Today marks an important New York anniversary, although not one to be commemorated by any official proceeding.
Twenty years ago this morning, one of the city’s most powerful politicians, a chunky man named Donald Manes who doubled as both Queens Democratic Party leader and borough president, was pulled over by two cops who saw his car swerving dangerously across traffic lanes on the Grand Central Parkway. Inside, they found Manes, dazed, incoherent, and bleeding profusely from a slash to his wrist. Instructed by headquarters to use no names on their radios, police rushed him to the hospital under deep secrecy.
But there was no way to harness the secrets any longer. Manes’ suicide attempt opened the floodgates on a string of scandals involving crooked city officials and political leaders that rocked the mayoral administration of Ed Koch who had just been overwhelmingly re-elected to a third term.
The scandals caught most people by surprise. In the mainstream media, Koch had been celebrated as a mayor who rose above grubby politics, choosing his appointees on merit, not clubhouse connections. That view had to be quickly amended.
The borough president’s crisis on the highway had been sparked by frantic worries that his many corrupt bribe schemes, including shakedowns of city vendors and city marshals, were coming unraveled amid burgeoning investigations. Before all the stories were told, Manes was dead by his own hand of another, successful, suicide attempt; Bronx county Democratic leader Stanley Friedman was convicted of peddling a fraudulent handheld computer gizmo for parking ticket issuers (somehow, it didn’t really exist when the city agreed to buy it); legendary Brooklyn boss Meade Esposito was found guilty as well, not for anything he did with his many mob pals, but for a separate contract scam carried out with, of all people, Congressman and former hero cop Mario Biaggi. Commissioners of transportation, ports and terminals, taxi and limousine, all clubhouse pets recommended by the party bosses, were pushed out amid ever-escalating episodes of municipal disgrace.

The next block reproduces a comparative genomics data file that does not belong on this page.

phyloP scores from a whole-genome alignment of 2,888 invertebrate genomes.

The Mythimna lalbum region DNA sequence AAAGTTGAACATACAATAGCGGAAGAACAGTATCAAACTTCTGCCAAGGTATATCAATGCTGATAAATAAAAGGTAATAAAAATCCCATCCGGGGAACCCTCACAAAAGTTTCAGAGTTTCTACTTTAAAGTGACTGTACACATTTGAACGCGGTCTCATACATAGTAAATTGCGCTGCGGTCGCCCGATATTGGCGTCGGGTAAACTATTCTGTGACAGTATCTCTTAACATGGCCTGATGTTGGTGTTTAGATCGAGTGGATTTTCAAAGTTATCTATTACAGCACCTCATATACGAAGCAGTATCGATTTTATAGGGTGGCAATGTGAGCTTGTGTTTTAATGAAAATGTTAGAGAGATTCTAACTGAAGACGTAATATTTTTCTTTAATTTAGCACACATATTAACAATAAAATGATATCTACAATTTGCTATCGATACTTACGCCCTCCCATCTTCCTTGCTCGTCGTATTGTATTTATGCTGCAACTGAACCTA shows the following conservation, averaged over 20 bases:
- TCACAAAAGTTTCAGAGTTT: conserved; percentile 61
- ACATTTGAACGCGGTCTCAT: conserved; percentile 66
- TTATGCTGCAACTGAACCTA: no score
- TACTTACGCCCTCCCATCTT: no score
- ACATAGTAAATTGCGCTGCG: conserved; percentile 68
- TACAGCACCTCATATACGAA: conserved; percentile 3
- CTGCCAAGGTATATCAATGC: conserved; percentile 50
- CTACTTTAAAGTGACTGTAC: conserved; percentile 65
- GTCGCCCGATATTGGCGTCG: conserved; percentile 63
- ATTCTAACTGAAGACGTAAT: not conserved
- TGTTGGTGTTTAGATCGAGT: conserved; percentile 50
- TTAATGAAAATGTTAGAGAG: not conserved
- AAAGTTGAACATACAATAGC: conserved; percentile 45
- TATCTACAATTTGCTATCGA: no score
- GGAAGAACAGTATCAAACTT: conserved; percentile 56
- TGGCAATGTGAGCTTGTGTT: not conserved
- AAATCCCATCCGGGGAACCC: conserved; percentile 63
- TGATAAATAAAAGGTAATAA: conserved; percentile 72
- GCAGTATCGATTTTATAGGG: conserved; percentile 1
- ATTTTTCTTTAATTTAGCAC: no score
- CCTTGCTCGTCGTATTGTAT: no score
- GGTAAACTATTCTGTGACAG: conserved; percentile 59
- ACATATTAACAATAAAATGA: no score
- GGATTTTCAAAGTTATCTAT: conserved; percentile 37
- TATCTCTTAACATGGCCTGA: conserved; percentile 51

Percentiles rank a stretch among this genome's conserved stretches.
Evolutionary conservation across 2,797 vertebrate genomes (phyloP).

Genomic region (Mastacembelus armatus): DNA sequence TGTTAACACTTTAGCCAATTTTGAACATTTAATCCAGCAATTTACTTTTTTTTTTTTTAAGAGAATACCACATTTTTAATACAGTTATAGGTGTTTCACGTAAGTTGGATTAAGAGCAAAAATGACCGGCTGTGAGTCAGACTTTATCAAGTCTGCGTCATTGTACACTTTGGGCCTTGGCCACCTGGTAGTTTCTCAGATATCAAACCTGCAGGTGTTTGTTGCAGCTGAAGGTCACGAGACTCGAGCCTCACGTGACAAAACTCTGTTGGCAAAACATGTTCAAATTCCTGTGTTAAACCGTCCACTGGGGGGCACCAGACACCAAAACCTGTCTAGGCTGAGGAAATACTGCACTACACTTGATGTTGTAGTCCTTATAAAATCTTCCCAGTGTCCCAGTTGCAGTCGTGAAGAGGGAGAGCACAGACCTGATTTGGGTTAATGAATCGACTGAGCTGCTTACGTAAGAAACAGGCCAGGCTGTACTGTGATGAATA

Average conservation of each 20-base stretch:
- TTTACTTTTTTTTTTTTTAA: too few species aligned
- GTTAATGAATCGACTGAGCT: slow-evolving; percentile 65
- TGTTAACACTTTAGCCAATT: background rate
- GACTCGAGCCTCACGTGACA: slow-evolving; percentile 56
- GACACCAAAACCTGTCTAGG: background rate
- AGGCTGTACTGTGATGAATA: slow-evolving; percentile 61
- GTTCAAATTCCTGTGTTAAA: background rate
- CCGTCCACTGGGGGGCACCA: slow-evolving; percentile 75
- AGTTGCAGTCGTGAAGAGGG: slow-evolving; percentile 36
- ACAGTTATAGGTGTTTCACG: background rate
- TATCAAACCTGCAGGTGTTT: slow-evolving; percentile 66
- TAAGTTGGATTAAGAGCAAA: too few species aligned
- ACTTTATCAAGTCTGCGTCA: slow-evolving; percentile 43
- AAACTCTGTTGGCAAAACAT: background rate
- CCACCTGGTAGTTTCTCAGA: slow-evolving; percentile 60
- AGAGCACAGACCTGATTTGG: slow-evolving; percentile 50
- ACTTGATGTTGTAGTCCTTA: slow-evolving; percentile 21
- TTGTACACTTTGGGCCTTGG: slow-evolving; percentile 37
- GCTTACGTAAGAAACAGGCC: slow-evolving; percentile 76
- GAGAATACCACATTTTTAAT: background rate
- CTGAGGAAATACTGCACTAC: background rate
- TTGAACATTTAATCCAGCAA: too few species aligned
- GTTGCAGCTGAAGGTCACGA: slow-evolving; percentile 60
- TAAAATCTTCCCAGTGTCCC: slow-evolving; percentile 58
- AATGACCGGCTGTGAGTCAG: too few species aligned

All told, more than 100 city employees were convicted of malfeasance between 1985 and 1988; scores more were kicked out of office.
The best catalog of those crimes, and the best story of that era, remains City for Sale, the 1988 book by Voice reporters Wayne Barrett and the late Jack Newfield which laid responsibility for the permissive atmosphere in which the scandals had festered, at Koch’s door. “He became the mayor who didn’t want to know,” they wrote. “Admiring his own performance, he didn’t notice anyone else’s.”
Like all great waves of corruption, however, the mid ’80s scandals prompted a corresponding push for reforms, in which Koch was an active participant. New York City got a new system of campaign finance, curbing the crass influence of the big donors, and providing public matching donations to those who keep their contributions small. The city’s investigations department got new powers, and the right to appoint inspectors general, instead of having commissioners handpick their own watchdogs. There was even a new form of city government installed when a new charter was approved, wiping out the old Board of Estimate, which had been marked by unsubtle horse-trading among city officials.
Those scandals, as well as those reforms, seem a long time ago these days. The new mayor, overwhelmingly reelected in November, thumbed his nose at the campaign finance system, declaring that only “professional” politicians took the public’s money to run for office. Like Koch in his pre-Manes scandal days, Mike Bloomberg’s reputation is golden.